Donald L. Myers
Rank: Sergeant First Class
The Mission took place on October 27, 1966. Recon Team AWL 1-0 was Sergeant Fist Class (SFC) Donald L. Myers. The team was supported by the 155th Assault Helicopter Company. SFC Myers’ actions were recognized with the Silver Star. His citation is shown below:
The President of the United States of America, authorized by Act of Congress, July 8, 1918 (amended by act of July 25, 1963), takes pleasure in presenting the Silver Star to Sergeant First Class Donald L. Myers, United States Army, for exceptionally valorous actions on 27 October 1966 while serving as Special Forces team leader of a reconnaissance team on a combat mission deep in hostile territory. While moving through thick jungle late in the afternoon, his patrol was suddenly at-tacked by a numerically superior Viet Cong force. Sergeant Myers exposed himself to the intense fire to direct his men in repulsing the attack. Quickly moving into a defensive perimeter, he tried to radio friendly forces for support. Unable to make contact, he called in air strikes within thirty meters of his position and exposed himself to direct gunships on the enemy positions. When the enemy started to pull back, he called for exfiltration helicopters to evacuate the team. Seeing that the helicopters could extract only one man at a time, he stayed on the ground to cover the operations. The insurgents launched a furious assault on his position in an attempt to shoot down the hovering aircraft, but he remained in the open and drove off the attack at point blank range. Only when he was sure that his men were safe did he allow himself to be hoisted to safety.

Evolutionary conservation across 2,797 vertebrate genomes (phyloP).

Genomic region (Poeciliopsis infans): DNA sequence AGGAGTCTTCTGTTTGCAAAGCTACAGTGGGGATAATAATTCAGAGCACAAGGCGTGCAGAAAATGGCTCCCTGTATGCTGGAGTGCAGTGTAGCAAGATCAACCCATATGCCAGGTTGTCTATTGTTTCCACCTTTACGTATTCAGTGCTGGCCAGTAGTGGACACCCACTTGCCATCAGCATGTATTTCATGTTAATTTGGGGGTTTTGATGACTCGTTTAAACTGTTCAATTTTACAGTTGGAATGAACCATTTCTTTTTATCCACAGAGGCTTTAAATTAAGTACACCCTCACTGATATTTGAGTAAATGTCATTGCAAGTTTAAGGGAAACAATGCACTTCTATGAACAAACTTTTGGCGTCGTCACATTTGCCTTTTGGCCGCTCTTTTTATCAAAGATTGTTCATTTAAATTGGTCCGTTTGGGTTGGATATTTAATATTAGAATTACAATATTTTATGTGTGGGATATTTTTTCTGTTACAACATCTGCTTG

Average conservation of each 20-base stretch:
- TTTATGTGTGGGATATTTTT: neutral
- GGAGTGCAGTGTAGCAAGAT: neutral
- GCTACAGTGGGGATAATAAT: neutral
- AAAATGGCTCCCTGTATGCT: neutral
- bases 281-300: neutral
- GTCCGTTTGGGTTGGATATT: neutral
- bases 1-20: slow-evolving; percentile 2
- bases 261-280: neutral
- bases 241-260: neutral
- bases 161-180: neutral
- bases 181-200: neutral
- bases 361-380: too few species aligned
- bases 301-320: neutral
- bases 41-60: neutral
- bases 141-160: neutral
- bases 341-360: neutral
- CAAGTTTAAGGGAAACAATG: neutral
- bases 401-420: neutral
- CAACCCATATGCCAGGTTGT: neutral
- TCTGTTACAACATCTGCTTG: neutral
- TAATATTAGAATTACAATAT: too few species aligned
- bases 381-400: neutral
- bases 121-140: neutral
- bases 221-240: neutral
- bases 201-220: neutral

On May 6, 1967, B-50 Recon Team 1-0 Sergeant First Class Donald L. Myers was the patrol leader of a six-man Special Forces patrol. He was awarded the Bronze Star for Valor due to his actions in this mission. His citation notes: “Sergeant Myers distinguished himself by valorous actions on 05/06/67 while serving as the patrol leader of a six-man Special Forces long-range reconnaissance patrol operating deep in enemy-held territory. Realizing that he could not move from his place of concealment without being detected by the North Vietnamese Company that had moved into the area, SGT Myers gallantly took them under fire with such a savage burst that fifteen of the enemy were killed or severely wounded instantly. The ferocity of the attack forced the enemy to retreat into their own punji stakes. Thinking only of the casualties he could produce, SGT Myers stepped from his concealed position into the open and unleashed a murderous volley of fire on the enemy, inflicting many more casualties on them and further disorganizing them.” (Per 5SF GO 68/0906, dated 06/03/68.)